They say your credit score is more important than your actual reputation, and this is true when it comes to dealing with the banks. Even your mobile phone provider relies on looking at your credit score to determine if they’ll approve you for that new iPhone.
However, most people aren’t keeping tabs on their credit scores. In fact, you may have never thought to look yours up!
While this is commonplace, you could be doing yourself a disservice by not doing your due diligence when you’re applying for credit products or services.
Let’s explore the real reason you need a credit score, and why it literally pays to keep up to date with yours.
The real reason you need a credit score in Australia
Say you needed to borrow money to finance a holiday, home renovation, or even purchase property. The lender you are seeking funds from needs some reassurance that you are likely to pay off your debt. Gone are the days of relying on a handshake agreement – your bank wants to see the data.
This is where your credit score comes in. A credit score is a number that reflects your ‘creditworthiness’. Put simply, it is a number that shows how well you repay your bills and debts. A higher number shows banks you have a better chance of making repayments on time.
According to the banks, the better your credit score, the better your relationship with money, and the more likely you’ll pay off that home renovation loan. Banks are really just looking for a sign that you are not a “risky” borrower – aka you will meet your repayments.
And they may reward you generously if you are not a risky borrower.
Greater risks for risky borrowers
Having a low credit score could be a sign you have a history of late payments, defaults, and even bankruptcy. In this instance, a bank or lender would see you as a ‘risky’ borrower.
The impact of this – and why credit scores are so important – is that you will likely not be approved for any credit products with these adverse events on your credit history.
You could be rejected for opening accounts any the following:
A mobile phone plan
An energy plan
A car loan
A credit card
In some cases, if you’re applying for a rental property, the agency could also look at your credit score to determine if you’re a suitable candidate. If your credit score was low, you may be rejected for the property.
If you are not keeping up to date with your credit score, and it falls into a lower range, you may apply for the above products and be rejected. This is dangerous, as any applications you make and rejections you receive will be recorded on your credit history. Multiple applications and rejections at once can hurt your credit score further.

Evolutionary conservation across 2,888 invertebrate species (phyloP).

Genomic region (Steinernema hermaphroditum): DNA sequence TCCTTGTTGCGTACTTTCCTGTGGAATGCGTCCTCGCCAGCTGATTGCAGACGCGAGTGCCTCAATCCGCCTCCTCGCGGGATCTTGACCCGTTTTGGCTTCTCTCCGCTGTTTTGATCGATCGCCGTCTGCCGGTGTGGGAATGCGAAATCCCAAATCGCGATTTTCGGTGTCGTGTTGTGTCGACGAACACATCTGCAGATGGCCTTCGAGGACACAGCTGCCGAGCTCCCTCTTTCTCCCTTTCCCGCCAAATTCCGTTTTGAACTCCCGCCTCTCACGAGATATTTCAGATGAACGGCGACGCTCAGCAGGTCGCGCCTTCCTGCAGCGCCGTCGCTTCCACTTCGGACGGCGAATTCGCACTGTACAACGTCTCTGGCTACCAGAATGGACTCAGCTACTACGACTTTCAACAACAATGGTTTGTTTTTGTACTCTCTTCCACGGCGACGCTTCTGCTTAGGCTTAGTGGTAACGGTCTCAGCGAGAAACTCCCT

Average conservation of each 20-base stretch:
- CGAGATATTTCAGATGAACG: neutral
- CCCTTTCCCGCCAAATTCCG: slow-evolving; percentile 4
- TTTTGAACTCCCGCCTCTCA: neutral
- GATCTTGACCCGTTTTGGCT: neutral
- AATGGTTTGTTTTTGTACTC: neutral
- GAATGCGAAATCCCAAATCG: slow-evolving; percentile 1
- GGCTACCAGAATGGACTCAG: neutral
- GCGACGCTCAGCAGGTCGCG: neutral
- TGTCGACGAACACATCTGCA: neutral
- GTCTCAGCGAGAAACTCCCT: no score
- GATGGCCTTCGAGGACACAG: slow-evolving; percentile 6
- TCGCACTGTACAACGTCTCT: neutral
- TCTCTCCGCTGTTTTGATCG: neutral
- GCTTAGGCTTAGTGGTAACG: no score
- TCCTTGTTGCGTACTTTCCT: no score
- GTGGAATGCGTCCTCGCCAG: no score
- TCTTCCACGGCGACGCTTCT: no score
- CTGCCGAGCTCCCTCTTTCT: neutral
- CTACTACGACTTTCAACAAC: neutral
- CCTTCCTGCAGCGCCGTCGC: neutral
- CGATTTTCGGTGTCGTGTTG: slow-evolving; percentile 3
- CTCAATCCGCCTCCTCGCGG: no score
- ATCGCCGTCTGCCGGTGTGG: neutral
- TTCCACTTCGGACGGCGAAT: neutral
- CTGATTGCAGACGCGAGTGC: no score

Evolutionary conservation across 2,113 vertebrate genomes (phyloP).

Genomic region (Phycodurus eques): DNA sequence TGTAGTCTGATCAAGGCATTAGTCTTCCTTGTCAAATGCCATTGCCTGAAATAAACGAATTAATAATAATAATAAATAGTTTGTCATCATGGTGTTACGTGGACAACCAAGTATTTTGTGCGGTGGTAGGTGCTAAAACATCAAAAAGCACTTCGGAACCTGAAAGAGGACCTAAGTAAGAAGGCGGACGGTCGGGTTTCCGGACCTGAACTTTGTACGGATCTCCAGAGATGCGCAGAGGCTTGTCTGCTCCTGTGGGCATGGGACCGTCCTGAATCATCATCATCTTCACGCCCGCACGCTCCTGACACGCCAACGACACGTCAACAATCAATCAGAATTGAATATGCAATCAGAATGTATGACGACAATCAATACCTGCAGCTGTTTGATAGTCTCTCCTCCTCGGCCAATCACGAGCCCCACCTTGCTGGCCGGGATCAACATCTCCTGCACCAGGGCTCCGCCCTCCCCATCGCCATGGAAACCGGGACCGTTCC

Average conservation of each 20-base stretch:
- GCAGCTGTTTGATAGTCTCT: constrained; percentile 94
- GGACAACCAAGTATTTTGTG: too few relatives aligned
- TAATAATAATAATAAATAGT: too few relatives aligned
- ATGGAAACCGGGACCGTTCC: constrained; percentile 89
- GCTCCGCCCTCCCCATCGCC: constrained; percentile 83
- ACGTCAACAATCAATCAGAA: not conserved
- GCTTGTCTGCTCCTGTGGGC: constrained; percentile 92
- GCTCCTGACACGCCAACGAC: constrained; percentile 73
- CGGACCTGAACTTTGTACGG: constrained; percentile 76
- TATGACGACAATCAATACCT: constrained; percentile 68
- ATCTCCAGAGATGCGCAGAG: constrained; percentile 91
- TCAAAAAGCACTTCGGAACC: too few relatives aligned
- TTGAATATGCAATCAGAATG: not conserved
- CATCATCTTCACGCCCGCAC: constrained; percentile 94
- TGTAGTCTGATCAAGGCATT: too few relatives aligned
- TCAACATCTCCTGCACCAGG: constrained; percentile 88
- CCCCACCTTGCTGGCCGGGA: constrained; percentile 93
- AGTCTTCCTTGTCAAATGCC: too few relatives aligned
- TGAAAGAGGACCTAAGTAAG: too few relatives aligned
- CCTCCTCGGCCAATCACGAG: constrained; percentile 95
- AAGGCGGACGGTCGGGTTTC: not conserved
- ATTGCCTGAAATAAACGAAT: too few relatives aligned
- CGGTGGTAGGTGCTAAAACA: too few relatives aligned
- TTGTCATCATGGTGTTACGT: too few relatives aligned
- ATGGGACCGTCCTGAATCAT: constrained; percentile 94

Bigger benefits for ideal borrowers
Having a high credit score that sits in the ‘excellent’ category, indicates you’ve had a long history of making repayments for bills and other lines of credit on time. You may qualify for generous perks and advantages if you have a high credit score.
Banks, lenders and service providers ideally want customers that have great credit scores. This means their company is exposed to less credit risk – aka more customers will pay them on time, so they can keep growing.
If you have an excellent credit score, a lender may offer you a more competitive product to entice you to join them. This could look like:
Lower interest rates on home loans or personal loans
Lower fees on credit cards, home loans or personal loans
Bigger sign-up bonuses, such as cash back deals, frequent flyer points or other affiliated rewards
Access to helpful features, such as an offset account or redraw facility.
If you don’t know what your credit score is, you could be missing out on more competitive products and deals because you simply aren’t aware you qualify for them!
Where do you find your credit score?
In Australia, there are three major credit bureaus that keep a record of your credit information; Experian, Equifax and illion. You can request a free copy of your credit history with these bureaus once every three months.
However, you can view your credit scores with these bureaus at any time, using helpful third-party websites and apps. For example,RateCity’s Credit Score app shows you your credit score with both Experian and Equifax.
Keep in mind that your credit score may differ for each bureau, due to their different credit score scale (Experian and illion grade 0 – 1000, Equifax grades 0 – 1200), different internal assessments and time frames they check your credit data.
But, generally speaking, your credit score should fall into the same category across all bureaus.
How can you grow your credit score?
Younger Australians and new residents/visa holders might struggle to gain approval for credit products – not because of poor payment behaviour, but because they simply have not built up a credit history.
The good news is that it is possible to grow and improve your credit scores with these bureaus – it just may take a little time and patience.
Steps to growing your credit score
Start small. Ask to join your household’s energy plan, then move on to your own phone plan.
Grow a healthy nest egg of savings. Positive information should now reflect in your score.
Check your credit history for any mistake, such as family members’ credit history attached to your account. If you can have these errors removed, it could boost your score.
Limit the amount of loan or credit card applications you make.
Pay off your existing debts, including outstanding credit card balances.
Avoid late payments as best you can.
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